LAKE COUNTY, Ind. – The Indiana Department of Transportation (INDOT) announces the closure of U.S. 30 at the railroad crossing in Dyer, located just west of Calumet Avenue. U.S. 30 will be closed to all traffic at the crossing beginning Monday, July 15th through Friday, July 19th. Crews will be repairing the crossing.
Drivers wishing to travel west on U.S. 30 will be detoured north on US 41, west on I-80/I-94, south on IL-394, and back to U.S. 30. Drivers wishing to travel east on U.S. 30 will be detoured north on IL-394, east on I-80/I-94, south on U.S. 41, and back to U.S. 30.
INDOT reminds drivers to use caution and consider worker safety when driving through a construction zone. For the latest road closures and news from INDOT, like us at www.Facebook.com/INDOTNorthwest and follow us at www.Twitter.com/INDOTNorthwest .
You can find traffic restriction information at www.trafficwise.IN.gov. Contact the LaPorte District toll free at 1-855-GO-INDOT.
From the Indiana DNR Law Enforcement Division: Indiana Conservation Officers are beginning a hiring process on July 31st. Anyone interested in being considered must pass an on-line prerequisite test that may be found at http://www.in.gov/dnr/lawenfor/2760.htm . The prerequisite test must be completed before August 15th, 2013 to be considered for employment during this hiring process.
Indiana Conservation Officers are employees of the Law Enforcement Division of the Department of Natural Resources and have been a state law enforcement profession since 1911. When fully staffed, 214 Conservation Officers carry out the statewide law enforcement duties which include natural resource laws, outdoor recreation laws, DNR property regulations, boating laws, off-road vehicle laws, environmental laws and Fish and Wildlife laws.
Successful candidates for this hiring process must be 21 years of age prior to February 24th, 2014, have an Associate’s Degree, or higher, from an accredited college or university, or have completed at least 60 credit hours toward a Bachelor’s Degree. The above listed website has additional tips that will assist interested applicants to prepare themselves to become a top candidate for this career.
La Porte Police say they're sending out a courtesy reminder of their city's curfew law, and issued this news release:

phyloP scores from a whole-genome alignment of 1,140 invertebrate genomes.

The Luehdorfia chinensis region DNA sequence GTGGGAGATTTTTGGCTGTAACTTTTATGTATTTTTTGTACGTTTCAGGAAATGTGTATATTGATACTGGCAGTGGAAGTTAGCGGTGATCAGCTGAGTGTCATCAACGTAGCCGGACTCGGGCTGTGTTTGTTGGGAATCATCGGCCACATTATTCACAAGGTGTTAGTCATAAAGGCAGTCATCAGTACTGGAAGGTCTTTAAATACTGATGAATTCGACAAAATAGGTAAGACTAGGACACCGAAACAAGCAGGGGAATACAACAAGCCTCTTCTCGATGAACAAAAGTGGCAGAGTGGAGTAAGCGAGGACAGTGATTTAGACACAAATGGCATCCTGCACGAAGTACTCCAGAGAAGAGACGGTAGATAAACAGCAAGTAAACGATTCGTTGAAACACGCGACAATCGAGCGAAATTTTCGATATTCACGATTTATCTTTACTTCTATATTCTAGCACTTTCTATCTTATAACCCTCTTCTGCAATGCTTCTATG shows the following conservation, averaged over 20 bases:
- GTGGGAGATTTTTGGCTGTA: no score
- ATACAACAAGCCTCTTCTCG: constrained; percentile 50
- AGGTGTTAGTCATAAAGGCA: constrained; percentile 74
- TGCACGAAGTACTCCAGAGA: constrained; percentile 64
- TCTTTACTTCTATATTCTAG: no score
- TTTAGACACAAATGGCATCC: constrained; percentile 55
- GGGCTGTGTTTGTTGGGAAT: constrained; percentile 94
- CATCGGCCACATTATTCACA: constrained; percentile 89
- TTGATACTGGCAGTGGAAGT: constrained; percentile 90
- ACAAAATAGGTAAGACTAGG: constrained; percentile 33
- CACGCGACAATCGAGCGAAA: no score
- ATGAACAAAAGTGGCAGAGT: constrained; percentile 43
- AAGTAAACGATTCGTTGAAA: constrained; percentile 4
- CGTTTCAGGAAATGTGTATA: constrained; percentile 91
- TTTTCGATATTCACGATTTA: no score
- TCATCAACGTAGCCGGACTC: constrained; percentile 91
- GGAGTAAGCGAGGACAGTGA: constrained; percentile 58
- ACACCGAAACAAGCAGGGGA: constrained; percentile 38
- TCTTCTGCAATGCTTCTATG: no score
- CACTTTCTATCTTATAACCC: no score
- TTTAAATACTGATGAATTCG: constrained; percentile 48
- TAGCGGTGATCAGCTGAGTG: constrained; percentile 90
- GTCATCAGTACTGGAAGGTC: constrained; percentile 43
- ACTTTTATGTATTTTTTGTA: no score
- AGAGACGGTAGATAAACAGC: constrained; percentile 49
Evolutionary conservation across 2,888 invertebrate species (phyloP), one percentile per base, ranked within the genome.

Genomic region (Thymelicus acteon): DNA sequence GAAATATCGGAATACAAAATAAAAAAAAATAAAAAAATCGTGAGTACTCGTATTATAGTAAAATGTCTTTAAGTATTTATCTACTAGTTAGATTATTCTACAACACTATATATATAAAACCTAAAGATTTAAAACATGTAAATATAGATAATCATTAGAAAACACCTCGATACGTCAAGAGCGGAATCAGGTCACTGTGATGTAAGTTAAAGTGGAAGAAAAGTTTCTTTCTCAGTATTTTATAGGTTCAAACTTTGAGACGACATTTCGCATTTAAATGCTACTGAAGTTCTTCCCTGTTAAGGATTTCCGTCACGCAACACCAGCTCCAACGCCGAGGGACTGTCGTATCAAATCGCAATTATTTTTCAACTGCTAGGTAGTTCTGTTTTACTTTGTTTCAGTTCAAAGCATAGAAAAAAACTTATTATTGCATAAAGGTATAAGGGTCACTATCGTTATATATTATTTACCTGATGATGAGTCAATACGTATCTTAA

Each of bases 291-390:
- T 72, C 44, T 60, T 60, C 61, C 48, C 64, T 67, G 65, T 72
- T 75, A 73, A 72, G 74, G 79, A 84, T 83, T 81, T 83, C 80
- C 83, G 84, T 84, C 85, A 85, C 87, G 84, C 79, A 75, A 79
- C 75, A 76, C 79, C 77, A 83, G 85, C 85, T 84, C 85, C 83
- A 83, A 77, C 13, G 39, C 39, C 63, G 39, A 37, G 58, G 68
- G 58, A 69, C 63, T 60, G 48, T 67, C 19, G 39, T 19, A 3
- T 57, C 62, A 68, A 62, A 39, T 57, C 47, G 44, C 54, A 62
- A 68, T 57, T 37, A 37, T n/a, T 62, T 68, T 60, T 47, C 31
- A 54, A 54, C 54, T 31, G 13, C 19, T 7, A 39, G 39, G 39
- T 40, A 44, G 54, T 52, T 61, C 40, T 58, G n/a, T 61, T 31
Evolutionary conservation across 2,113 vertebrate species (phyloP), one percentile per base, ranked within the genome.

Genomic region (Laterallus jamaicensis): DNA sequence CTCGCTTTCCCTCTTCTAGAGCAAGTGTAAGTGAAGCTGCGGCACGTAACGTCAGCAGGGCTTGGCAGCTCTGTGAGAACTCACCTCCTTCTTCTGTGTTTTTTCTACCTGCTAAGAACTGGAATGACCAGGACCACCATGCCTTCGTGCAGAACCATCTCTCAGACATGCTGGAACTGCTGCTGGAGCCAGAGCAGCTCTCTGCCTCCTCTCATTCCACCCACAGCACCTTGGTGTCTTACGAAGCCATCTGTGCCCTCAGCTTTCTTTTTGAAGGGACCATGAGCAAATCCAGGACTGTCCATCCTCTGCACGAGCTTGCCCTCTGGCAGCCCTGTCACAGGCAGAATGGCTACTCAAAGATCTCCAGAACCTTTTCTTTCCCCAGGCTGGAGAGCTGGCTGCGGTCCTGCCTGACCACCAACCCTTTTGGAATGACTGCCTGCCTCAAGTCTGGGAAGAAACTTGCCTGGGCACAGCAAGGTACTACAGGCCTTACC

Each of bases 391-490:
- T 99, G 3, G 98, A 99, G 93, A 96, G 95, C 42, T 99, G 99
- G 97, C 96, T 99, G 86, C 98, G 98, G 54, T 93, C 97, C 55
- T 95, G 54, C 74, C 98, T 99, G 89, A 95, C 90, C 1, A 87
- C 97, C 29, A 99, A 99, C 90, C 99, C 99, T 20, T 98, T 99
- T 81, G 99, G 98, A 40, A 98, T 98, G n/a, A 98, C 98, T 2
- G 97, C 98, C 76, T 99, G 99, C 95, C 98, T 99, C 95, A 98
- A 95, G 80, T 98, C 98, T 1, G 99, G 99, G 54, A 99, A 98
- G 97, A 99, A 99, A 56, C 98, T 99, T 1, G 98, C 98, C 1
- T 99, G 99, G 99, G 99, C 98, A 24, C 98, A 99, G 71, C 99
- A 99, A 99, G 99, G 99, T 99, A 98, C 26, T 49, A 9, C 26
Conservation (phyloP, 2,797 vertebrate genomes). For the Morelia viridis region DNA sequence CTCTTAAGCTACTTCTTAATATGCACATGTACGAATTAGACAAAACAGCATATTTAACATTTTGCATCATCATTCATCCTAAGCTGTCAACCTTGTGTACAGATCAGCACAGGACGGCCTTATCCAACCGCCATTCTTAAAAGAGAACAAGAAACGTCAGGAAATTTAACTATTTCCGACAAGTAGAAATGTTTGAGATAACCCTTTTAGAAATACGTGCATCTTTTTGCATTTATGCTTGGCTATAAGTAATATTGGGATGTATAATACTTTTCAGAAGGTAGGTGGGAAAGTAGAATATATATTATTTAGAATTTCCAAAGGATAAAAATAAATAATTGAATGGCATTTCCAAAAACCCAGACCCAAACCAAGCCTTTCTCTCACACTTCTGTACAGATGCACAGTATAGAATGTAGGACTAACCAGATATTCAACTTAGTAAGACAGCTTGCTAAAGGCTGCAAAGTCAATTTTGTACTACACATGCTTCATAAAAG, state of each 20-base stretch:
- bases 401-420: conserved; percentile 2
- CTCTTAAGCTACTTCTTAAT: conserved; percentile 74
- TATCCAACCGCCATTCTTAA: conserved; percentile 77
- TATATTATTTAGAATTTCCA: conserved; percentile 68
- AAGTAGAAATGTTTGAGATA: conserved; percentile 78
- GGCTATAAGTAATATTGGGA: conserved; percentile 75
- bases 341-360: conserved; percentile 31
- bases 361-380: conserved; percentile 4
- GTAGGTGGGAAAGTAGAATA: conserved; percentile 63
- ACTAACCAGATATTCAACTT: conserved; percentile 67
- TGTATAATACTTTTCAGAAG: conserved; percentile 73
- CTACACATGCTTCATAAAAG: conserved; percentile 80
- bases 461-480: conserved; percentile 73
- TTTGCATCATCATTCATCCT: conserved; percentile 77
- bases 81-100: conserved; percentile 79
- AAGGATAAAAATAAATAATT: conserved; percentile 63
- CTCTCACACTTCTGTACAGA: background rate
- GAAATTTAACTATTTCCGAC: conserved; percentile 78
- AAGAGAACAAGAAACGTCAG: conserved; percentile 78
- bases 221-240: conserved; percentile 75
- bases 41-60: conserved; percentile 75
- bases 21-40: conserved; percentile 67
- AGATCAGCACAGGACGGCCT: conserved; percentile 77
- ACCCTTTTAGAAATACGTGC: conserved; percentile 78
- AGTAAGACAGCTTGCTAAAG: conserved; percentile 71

The purpose of a curfew for minors is to aid in reducing juvenile crime and to help protect young people from being victimized.
The City of La Porte has a Curfew Ordinance which limits the lateness of hour and circumstances that youth can be in a public place.
Of course, parents may set curfew times for their children to be home at an earlier time than what the ordinance provides.
The city’s curfew ordinance generally states:
Children who are 14 years of age or under are not allowed to be in a public place after 10:00 pm or before 5:00 am on any day.
Children 15, 16 and 17 years of age cannot be in a public place:
- between 12:01 am and 5:00 am on Saturday and Sunday
- after 10:00 pm Sunday thru Thursday; or
- before 5:00 am Monday thru Friday.
Exceptions to this are a child:
- who is accompanied by his/ her parent, guardian or custodian;
- who is accompanied by an adult, authorized in writing by his/ her parent, guardian or custodian, which written authorization the child shall have on his/ her person; or
Participating in, going to, or returning from:
- lawful employment
- a school sanctioned activity; or
- a religious event
Violations of the ordinance can result in the child being taken into custody, and an ordinance fine issued to the parent/ guardian/ custodian in the amount of $50.
Tamarack Hall in 1960 (Photo/IU)
Indiana's State Budget Committee has approved 45-million dollars to rebuild what was the very first building on the campus of Indiana University Northwest in Gary. Historians say the original Tamarack Hall, known as Gary Center, and Gary Main after going up in 1958, was renamed Tamarack in the 70s when a number of buildings on campus were given the names of trees. Tamarack is an American Larch. Tamarack Hall was damaged in the devastating floods of September 2008, and demolished early last year. The university says Tamarack was widely considered to be one of the finest theater venues in northern Indiana. The new hall at 35th and Broadway will be shared by IUN and Ivy Tech.
IU says the former Tamarack Hall Theatre was also home to Theatre Northwest, with its first performance in 1961. At its origination, Theatre Northwest was the only such performing arts venue and program out of all the IU regional campuses.
- Gary Dollar Home Deadline Friday
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- Abused Dogs Found in Dolton, Illinois
- Fire at Highland Shopping Plaza Forces Temp Street Closure
- City of Gary Recognized for Let's Move Program at White House
- Public Comment Sought on Wabash/Porter Access Site
- Public's Help Sought to ID St. John Theft Suspect
- IU Researchers Create the Inner Ear from Stem Cells
- Donnelly Statement on Student Loan Interest Rates